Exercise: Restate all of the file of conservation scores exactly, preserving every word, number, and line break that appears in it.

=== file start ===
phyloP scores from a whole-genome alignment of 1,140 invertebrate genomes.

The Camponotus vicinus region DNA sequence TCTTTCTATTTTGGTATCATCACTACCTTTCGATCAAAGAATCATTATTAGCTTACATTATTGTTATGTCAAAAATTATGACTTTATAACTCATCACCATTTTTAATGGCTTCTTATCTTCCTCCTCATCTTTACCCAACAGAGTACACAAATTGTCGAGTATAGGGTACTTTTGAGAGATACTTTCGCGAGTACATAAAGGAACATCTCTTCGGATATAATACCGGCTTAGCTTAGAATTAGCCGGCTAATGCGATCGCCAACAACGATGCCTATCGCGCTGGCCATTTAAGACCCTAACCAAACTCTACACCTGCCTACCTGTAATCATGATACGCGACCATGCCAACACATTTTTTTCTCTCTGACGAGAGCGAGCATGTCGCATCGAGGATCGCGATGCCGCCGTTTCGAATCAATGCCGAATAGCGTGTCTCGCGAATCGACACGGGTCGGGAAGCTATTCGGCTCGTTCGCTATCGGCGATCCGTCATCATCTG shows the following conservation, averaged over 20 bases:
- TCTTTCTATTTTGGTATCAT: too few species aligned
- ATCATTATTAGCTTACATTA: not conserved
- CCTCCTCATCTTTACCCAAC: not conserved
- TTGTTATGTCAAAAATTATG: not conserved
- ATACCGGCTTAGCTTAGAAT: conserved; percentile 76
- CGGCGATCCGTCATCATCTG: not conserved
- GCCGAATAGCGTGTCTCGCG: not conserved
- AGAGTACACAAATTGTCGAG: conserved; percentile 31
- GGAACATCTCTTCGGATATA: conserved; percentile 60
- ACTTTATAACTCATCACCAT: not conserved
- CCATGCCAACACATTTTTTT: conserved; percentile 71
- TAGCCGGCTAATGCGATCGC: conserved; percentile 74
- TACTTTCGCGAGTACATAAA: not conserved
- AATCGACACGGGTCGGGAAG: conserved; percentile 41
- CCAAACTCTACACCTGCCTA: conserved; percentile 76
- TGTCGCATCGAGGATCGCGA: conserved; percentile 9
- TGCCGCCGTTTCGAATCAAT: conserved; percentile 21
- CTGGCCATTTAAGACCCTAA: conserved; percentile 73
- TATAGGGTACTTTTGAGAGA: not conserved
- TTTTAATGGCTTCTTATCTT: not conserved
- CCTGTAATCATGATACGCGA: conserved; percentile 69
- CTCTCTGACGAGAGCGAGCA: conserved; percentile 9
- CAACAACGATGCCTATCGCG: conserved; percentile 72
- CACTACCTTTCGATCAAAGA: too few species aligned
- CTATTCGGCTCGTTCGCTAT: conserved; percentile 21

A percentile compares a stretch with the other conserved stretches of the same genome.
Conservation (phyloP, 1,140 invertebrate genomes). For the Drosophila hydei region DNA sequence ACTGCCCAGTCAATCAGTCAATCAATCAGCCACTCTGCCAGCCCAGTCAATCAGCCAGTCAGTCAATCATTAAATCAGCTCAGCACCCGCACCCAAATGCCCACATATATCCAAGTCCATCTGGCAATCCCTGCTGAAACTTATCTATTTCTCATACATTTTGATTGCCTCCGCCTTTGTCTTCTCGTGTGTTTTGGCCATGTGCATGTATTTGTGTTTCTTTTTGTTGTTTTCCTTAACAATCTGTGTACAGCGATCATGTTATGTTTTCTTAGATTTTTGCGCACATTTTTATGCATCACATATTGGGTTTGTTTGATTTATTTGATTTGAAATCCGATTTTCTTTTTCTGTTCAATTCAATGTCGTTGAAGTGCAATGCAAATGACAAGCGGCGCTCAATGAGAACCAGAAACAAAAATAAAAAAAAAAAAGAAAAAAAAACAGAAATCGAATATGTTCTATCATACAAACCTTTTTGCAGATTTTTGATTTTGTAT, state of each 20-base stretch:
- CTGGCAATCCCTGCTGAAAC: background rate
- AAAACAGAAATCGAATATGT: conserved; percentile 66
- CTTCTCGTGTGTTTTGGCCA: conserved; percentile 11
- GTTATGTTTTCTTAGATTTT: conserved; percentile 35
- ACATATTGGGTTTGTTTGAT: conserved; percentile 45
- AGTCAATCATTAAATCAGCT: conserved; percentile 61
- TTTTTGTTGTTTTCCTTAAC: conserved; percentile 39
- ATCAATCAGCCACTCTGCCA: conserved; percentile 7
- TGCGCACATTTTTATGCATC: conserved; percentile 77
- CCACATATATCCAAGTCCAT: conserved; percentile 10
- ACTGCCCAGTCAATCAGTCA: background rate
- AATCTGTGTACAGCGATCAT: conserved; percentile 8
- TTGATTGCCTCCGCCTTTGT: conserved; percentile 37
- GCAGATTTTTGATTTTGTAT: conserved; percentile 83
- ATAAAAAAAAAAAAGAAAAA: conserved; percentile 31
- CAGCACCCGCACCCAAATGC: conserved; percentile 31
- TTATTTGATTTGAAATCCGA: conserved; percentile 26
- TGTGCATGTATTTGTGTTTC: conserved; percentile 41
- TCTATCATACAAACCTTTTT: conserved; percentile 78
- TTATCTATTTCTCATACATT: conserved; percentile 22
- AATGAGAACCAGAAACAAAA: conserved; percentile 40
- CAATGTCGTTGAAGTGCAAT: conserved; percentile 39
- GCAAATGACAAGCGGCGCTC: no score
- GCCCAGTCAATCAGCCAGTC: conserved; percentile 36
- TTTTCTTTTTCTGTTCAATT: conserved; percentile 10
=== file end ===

phyloP scores from a whole-genome alignment of 1,140 invertebrate genomes.

The Camponotus vicinus region DNA sequence TCTTTCTATTTTGGTATCATCACTACCTTTCGATCAAAGAATCATTATTAGCTTACATTATTGTTATGTCAAAAATTATGACTTTATAACTCATCACCATTTTTAATGGCTTCTTATCTTCCTCCTCATCTTTACCCAACAGAGTACACAAATTGTCGAGTATAGGGTACTTTTGAGAGATACTTTCGCGAGTACATAAAGGAACATCTCTTCGGATATAATACCGGCTTAGCTTAGAATTAGCCGGCTAATGCGATCGCCAACAACGATGCCTATCGCGCTGGCCATTTAAGACCCTAACCAAACTCTACACCTGCCTACCTGTAATCATGATACGCGACCATGCCAACACATTTTTTTCTCTCTGACGAGAGCGAGCATGTCGCATCGAGGATCGCGATGCCGCCGTTTCGAATCAATGCCGAATAGCGTGTCTCGCGAATCGACACGGGTCGGGAAGCTATTCGGCTCGTTCGCTATCGGCGATCCGTCATCATCTG shows the following conservation, averaged over 20 bases:
- TCTTTCTATTTTGGTATCAT: too few species aligned
- ATCATTATTAGCTTACATTA: not conserved
- CCTCCTCATCTTTACCCAAC: not conserved
- TTGTTATGTCAAAAATTATG: not conserved
- ATACCGGCTTAGCTTAGAAT: conserved; percentile 76
- CGGCGATCCGTCATCATCTG: not conserved
- GCCGAATAGCGTGTCTCGCG: not conserved
- AGAGTACACAAATTGTCGAG: conserved; percentile 31
- GGAACATCTCTTCGGATATA: conserved; percentile 60
- ACTTTATAACTCATCACCAT: not conserved
- CCATGCCAACACATTTTTTT: conserved; percentile 71
- TAGCCGGCTAATGCGATCGC: conserved; percentile 74
- TACTTTCGCGAGTACATAAA: not conserved
- AATCGACACGGGTCGGGAAG: conserved; percentile 41
- CCAAACTCTACACCTGCCTA: conserved; percentile 76
- TGTCGCATCGAGGATCGCGA: conserved; percentile 9
- TGCCGCCGTTTCGAATCAAT: conserved; percentile 21
- CTGGCCATTTAAGACCCTAA: conserved; percentile 73
- TATAGGGTACTTTTGAGAGA: not conserved
- TTTTAATGGCTTCTTATCTT: not conserved
- CCTGTAATCATGATACGCGA: conserved; percentile 69
- CTCTCTGACGAGAGCGAGCA: conserved; percentile 9
- CAACAACGATGCCTATCGCG: conserved; percentile 72
- CACTACCTTTCGATCAAAGA: too few species aligned
- CTATTCGGCTCGTTCGCTAT: conserved; percentile 21

A percentile compares a stretch with the other conserved stretches of the same genome.
Conservation (phyloP, 1,140 invertebrate genomes). For the Drosophila hydei region DNA sequence ACTGCCCAGTCAATCAGTCAATCAATCAGCCACTCTGCCAGCCCAGTCAATCAGCCAGTCAGTCAATCATTAAATCAGCTCAGCACCCGCACCCAAATGCCCACATATATCCAAGTCCATCTGGCAATCCCTGCTGAAACTTATCTATTTCTCATACATTTTGATTGCCTCCGCCTTTGTCTTCTCGTGTGTTTTGGCCATGTGCATGTATTTGTGTTTCTTTTTGTTGTTTTCCTTAACAATCTGTGTACAGCGATCATGTTATGTTTTCTTAGATTTTTGCGCACATTTTTATGCATCACATATTGGGTTTGTTTGATTTATTTGATTTGAAATCCGATTTTCTTTTTCTGTTCAATTCAATGTCGTTGAAGTGCAATGCAAATGACAAGCGGCGCTCAATGAGAACCAGAAACAAAAATAAAAAAAAAAAAGAAAAAAAAACAGAAATCGAATATGTTCTATCATACAAACCTTTTTGCAGATTTTTGATTTTGTAT, state of each 20-base stretch:
- CTGGCAATCCCTGCTGAAAC: background rate
- AAAACAGAAATCGAATATGT: conserved; percentile 66
- CTTCTCGTGTGTTTTGGCCA: conserved; percentile 11
- GTTATGTTTTCTTAGATTTT: conserved; percentile 35
- ACATATTGGGTTTGTTTGAT: conserved; percentile 45
- AGTCAATCATTAAATCAGCT: conserved; percentile 61
- TTTTTGTTGTTTTCCTTAAC: conserved; percentile 39
- ATCAATCAGCCACTCTGCCA: conserved; percentile 7
- TGCGCACATTTTTATGCATC: conserved; percentile 77
- CCACATATATCCAAGTCCAT: conserved; percentile 10
- ACTGCCCAGTCAATCAGTCA: background rate
- AATCTGTGTACAGCGATCAT: conserved; percentile 8
- TTGATTGCCTCCGCCTTTGT: conserved; percentile 37
- GCAGATTTTTGATTTTGTAT: conserved; percentile 83
- ATAAAAAAAAAAAAGAAAAA: conserved; percentile 31
- CAGCACCCGCACCCAAATGC: conserved; percentile 31
- TTATTTGATTTGAAATCCGA: conserved; percentile 26
- TGTGCATGTATTTGTGTTTC: conserved; percentile 41
- TCTATCATACAAACCTTTTT: conserved; percentile 78
- TTATCTATTTCTCATACATT: conserved; percentile 22
- AATGAGAACCAGAAACAAAA: conserved; percentile 40
- CAATGTCGTTGAAGTGCAAT: conserved; percentile 39
- GCAAATGACAAGCGGCGCTC: no score
- GCCCAGTCAATCAGCCAGTC: conserved; percentile 36
- TTTTCTTTTTCTGTTCAATT: conserved; percentile 10